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Restitution and the ‘missing body’: South Africa and Austria in question

When Feb 26, 2020
from 05:00 PM to 06:00 PM
Where The McGrath Centre, St Catharine's College, Cambridge
Contact Name
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3rd Annual Heritage Lecture


Restitution and the ‘missing body’: South Africa and Austria in question


Prof. Ciraj Rassool

Professor of History, University of the Western Cape, Cape Town


For the 3rd Annual Heritage Lecture hosted by the Cambridge Heritage Research Centre, Professor Ciraj Rassool will discuss the history of collecting by the Austrian anthropologist Rudolf Pöch in southern Africa in the first decade of the 20th century that led to the restitution of the remains of Klaas and Trooi Pienaar in 2012. It examines the specific characteristics of this restitution process, such as how it was framed as a project of rehumanisation, how the process got stalled amidst failing diplomacy between Austria and South Africa, and also what the potential is for its resuscitation.

Finally the talk is interested to discuss the meaning of restitution for museums, for questions of memory and memorial in South Africa, especially when it is located within the framework of forensic history and its developing concern with 'missingness' and missing bodies as ways of rethinking South Africa and its contested heritage.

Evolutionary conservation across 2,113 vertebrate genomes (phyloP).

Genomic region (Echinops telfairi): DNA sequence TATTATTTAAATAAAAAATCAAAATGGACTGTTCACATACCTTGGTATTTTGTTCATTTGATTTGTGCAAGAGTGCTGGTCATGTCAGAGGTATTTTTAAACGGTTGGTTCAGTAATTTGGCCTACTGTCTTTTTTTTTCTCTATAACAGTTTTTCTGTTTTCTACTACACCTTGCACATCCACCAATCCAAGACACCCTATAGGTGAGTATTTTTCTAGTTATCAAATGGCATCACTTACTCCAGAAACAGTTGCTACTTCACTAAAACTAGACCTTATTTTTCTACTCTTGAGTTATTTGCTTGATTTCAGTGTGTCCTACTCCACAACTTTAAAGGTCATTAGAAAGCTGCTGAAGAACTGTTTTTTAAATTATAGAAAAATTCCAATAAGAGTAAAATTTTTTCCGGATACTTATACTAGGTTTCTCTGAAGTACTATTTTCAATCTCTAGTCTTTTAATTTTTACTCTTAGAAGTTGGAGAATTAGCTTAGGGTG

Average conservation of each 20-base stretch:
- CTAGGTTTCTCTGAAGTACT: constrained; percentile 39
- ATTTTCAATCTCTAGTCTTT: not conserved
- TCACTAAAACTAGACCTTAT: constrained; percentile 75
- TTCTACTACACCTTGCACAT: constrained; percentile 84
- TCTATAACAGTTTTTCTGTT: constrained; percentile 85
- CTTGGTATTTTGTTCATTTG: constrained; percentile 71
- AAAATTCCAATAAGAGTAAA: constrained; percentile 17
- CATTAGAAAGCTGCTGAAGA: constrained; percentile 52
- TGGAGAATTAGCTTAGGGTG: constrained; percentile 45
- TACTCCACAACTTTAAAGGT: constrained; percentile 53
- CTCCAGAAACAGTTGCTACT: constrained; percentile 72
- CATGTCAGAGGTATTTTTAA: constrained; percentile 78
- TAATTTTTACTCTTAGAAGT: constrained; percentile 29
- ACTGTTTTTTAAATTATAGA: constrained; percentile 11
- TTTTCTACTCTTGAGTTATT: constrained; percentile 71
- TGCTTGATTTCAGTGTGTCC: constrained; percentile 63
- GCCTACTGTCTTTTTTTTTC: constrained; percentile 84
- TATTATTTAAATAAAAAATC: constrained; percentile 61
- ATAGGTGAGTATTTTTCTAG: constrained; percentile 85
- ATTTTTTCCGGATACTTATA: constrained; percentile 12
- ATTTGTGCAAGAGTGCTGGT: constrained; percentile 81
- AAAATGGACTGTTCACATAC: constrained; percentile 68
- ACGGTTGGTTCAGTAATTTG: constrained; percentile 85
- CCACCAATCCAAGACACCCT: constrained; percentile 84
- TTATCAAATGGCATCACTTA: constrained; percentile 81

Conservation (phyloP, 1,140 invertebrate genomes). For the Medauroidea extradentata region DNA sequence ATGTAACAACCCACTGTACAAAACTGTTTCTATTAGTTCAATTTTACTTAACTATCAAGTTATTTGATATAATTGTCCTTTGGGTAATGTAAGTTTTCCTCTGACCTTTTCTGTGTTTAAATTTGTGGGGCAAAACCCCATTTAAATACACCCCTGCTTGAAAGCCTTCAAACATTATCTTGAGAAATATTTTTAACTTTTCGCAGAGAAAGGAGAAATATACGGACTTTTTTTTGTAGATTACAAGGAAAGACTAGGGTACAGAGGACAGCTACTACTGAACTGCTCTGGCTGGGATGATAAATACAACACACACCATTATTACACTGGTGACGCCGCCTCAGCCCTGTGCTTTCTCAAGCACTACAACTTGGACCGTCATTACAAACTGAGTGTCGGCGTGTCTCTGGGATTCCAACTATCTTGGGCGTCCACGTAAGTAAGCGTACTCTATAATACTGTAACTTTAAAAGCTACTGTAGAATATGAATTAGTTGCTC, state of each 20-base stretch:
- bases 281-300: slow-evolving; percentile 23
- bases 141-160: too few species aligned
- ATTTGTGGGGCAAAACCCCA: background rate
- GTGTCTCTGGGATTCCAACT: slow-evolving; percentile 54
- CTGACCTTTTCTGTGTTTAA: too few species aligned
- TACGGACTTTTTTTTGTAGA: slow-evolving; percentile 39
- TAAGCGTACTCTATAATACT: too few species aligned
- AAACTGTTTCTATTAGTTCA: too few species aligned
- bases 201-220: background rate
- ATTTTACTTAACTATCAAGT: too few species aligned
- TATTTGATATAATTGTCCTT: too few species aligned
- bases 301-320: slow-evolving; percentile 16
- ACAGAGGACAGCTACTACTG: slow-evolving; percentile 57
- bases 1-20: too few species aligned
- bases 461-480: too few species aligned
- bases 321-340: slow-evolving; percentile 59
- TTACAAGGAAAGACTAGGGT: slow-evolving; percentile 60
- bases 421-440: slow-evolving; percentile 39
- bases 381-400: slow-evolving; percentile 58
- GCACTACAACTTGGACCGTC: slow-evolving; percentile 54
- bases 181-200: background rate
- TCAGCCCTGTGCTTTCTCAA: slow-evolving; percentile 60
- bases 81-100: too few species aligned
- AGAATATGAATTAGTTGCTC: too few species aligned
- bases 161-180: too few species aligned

The Annual Heritage Lecture will be followed by a drinks reception at the McGrath Centre, St Catharine's College from 6pm to 7pm.


Restitution and the ‘missing body’: South Africa and Austria in question 

Ciraj Rassool is Professor of History at the University of the Western Cape. He has directed UWC's African Programme in Museum and Heritage Studies. Among his latest publications are The Politics of Heritage in Africa: Economies, Histories and Infrastructures (New York 2015), co-edited with Derek Peterson and Kodzo Gavua; Unsettled History: Making South African Public Pasts (Ann Arbor, 2017), written with Leslie Witz and Gary Minkley; and Missing and Missed: Subject, Politics, Memorialisation (published as Kronos: southern african histories, 44, 2018), co-edited with Nicky Rousseau and Riedwaan Moosage. He was on the boards of the District Six Museum and Iziko Museums of South Africa. He has previously chaired the Scientific Committee of the International Council of African Museums (AFRICOM), and is a member of the Scientific Advisory Board for the study of the Physical Anthropology Collection ‘Felix von Luschan’ at the Museum of Ethnology at the Staatliche Museen zu Berlin, Germany.


Admission Free. All Welcome.

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